India has ‘unexplored’ opportunities: Warren Buffett

Billionaire investor Warren Buffett said that the Indian market has “unexplored” opportunities which his conglomerate holding company, Berkshire Hathaway, would like to explore “in the future".
Billionaire investor Warren Buffett
Billionaire investor Warren Buffett

Washington | Billionaire investor Warren Buffett said that the Indian market has “unexplored” opportunities which his conglomerate holding company, Berkshire Hathaway, would like to explore “in the future".

Buffett's remarks came at Berkshire's annual meeting on Friday when Rajeev Agarwal of DoorDarshi Advisors, a US-based hedge fund that invests in Indian equities, asked him about the possibility of Berkshire exploring in India, the world's fifth-largest economy.

“It is a very good question. I am sure there are loads of opportunities in countries like India," he said.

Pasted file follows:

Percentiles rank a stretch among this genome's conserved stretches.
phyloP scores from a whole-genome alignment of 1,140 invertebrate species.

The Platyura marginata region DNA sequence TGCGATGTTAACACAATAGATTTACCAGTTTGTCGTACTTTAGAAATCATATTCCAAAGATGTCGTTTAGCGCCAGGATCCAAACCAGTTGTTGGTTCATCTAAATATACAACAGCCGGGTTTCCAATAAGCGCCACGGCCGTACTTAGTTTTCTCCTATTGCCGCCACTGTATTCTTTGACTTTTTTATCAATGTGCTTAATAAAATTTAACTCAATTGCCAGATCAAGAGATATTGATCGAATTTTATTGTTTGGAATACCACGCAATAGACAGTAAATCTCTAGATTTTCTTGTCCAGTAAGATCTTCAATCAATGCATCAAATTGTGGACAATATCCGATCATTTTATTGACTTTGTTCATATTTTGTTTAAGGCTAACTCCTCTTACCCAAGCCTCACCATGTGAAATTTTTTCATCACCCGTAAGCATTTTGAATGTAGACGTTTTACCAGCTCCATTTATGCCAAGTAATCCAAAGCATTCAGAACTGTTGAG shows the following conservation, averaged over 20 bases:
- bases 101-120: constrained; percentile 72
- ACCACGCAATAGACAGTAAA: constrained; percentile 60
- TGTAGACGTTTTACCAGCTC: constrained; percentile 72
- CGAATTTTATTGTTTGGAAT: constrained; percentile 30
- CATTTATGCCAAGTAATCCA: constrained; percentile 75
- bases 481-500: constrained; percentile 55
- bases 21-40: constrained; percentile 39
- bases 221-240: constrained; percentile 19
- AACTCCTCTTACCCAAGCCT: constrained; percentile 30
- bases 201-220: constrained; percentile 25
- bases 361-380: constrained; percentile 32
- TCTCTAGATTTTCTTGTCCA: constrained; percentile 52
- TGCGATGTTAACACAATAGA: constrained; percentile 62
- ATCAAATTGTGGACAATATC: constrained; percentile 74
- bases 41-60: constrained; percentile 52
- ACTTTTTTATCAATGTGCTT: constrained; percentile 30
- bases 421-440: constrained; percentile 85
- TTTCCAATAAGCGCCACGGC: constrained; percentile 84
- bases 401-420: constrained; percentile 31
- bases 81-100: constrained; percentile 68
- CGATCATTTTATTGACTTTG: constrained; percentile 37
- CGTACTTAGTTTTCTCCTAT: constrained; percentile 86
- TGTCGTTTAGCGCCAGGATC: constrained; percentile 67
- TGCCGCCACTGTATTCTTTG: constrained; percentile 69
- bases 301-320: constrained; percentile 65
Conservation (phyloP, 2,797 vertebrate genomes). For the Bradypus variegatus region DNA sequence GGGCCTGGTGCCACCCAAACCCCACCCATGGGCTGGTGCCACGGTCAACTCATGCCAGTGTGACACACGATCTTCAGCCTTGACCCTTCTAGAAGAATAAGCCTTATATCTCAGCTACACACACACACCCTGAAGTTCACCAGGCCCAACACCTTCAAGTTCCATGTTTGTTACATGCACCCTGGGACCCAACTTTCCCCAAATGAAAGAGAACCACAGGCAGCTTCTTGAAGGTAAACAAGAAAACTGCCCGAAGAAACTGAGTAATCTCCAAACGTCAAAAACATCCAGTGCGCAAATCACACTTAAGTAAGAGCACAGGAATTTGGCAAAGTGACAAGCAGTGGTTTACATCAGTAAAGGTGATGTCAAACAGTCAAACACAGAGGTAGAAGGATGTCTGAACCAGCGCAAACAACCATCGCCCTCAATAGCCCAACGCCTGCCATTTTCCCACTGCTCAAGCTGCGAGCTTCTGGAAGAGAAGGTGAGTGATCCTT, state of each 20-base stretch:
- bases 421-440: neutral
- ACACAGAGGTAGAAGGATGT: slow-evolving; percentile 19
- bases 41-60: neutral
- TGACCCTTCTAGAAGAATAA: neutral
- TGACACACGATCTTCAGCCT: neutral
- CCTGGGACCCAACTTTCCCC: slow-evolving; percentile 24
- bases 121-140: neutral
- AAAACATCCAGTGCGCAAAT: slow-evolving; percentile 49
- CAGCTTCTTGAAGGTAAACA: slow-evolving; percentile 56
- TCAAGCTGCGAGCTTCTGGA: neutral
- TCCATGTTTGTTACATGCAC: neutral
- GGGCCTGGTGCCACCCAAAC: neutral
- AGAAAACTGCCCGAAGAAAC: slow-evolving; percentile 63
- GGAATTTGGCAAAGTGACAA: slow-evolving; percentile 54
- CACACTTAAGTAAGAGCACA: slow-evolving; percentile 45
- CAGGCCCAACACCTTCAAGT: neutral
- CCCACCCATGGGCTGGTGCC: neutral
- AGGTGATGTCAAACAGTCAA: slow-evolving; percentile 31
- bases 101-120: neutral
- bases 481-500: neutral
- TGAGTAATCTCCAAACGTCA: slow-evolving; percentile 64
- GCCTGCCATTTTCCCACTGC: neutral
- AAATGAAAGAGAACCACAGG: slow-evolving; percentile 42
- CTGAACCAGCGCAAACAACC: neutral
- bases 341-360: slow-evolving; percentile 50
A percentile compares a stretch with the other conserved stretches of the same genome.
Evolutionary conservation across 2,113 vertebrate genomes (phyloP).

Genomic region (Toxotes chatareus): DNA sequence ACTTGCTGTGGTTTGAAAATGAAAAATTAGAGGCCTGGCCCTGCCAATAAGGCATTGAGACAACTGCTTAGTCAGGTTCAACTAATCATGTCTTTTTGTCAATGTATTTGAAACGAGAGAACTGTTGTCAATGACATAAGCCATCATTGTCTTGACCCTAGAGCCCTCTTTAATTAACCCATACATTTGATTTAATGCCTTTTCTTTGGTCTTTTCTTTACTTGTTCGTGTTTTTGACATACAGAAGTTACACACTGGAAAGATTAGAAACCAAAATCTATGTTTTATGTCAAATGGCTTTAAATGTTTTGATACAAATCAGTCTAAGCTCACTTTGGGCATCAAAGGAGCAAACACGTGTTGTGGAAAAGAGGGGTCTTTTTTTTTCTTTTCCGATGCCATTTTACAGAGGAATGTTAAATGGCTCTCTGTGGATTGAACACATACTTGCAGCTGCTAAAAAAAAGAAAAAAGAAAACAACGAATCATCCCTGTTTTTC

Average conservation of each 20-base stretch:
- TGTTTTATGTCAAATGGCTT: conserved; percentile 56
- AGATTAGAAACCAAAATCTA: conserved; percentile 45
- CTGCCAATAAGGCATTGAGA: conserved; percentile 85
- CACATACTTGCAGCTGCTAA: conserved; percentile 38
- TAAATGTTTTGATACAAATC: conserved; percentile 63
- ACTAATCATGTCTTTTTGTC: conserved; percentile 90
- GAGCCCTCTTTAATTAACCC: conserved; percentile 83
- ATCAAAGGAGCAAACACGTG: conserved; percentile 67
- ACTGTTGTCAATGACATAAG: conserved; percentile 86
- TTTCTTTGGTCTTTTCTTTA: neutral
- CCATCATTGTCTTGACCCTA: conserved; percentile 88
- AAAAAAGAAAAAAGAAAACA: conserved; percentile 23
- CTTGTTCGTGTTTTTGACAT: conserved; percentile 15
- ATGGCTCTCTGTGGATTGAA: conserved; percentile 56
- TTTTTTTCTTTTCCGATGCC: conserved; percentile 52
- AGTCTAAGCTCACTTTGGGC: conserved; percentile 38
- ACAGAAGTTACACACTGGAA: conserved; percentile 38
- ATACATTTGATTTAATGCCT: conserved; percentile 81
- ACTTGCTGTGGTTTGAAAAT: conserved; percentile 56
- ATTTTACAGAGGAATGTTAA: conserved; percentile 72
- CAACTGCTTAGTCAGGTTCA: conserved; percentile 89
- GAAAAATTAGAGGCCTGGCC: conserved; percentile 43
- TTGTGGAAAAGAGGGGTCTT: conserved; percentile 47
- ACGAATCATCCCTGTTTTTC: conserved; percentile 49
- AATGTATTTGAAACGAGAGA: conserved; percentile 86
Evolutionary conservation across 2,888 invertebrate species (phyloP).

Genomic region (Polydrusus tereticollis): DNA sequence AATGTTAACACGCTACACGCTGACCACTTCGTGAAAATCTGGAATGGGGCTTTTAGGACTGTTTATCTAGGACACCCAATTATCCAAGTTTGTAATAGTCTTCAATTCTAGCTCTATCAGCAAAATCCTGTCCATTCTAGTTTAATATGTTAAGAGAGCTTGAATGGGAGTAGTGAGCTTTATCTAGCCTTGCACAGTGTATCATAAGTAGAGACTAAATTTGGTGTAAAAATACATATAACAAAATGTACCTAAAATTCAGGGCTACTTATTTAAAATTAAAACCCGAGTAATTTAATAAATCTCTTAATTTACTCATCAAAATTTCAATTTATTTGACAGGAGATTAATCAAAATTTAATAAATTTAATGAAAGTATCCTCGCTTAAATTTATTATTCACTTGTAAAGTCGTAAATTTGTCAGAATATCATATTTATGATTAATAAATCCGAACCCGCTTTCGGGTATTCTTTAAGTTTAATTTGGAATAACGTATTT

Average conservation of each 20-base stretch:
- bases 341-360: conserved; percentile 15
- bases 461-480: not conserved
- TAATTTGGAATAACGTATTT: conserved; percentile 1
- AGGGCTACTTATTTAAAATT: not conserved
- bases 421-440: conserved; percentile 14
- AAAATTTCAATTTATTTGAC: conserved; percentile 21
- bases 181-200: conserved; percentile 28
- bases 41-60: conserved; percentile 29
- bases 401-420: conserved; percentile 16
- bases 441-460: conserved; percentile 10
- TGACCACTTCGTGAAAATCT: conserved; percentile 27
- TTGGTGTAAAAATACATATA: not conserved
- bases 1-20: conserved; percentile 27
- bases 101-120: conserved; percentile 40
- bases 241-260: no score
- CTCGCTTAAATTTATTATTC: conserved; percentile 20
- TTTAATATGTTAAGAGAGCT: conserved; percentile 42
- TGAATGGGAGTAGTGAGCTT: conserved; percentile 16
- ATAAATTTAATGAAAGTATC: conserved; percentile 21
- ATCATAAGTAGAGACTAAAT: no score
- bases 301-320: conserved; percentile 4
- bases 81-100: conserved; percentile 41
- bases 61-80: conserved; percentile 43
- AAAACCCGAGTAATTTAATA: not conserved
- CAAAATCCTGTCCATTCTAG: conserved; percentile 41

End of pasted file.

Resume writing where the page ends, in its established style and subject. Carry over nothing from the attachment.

“The question, however, is whether we have any advantage or insights into those businesses in India or any contacts that will make possible transactions that Berkshire would like to participate in. That is something a more energetic management at Berkshire could pursue,” the co-founder, chairman and CEO of Berkshire Hathaway said.

Buffett, 93, said Berkshire has a great reputation around the world. He said, his Japanese experience has been fascinating enough.

"There may be an unexplored or an unattended opportunity...but that may be something in the future," he said about India.

Buffett said the question is if Berkshire has some kind of advantage in pursuing those unattended opportunities, particularly against people who are managing other people’s money and getting paid based on assets.

During a Question and Answer session, Buffett answered several questions related to some of the key investment decisions taken by Berkshire Hathway lately.

Decidedly reducing stake in Apple was one of the key topics. Buffett clarified that it had nothing to do with the long-term view on the stock and Apple will probably remain one of their largest holdings despite the recent slowdown.

He also told shareholders that Vice Chairmen Greg Abel and Ajit Jain have proven themselves the right people to lead Berkshire after he departs.

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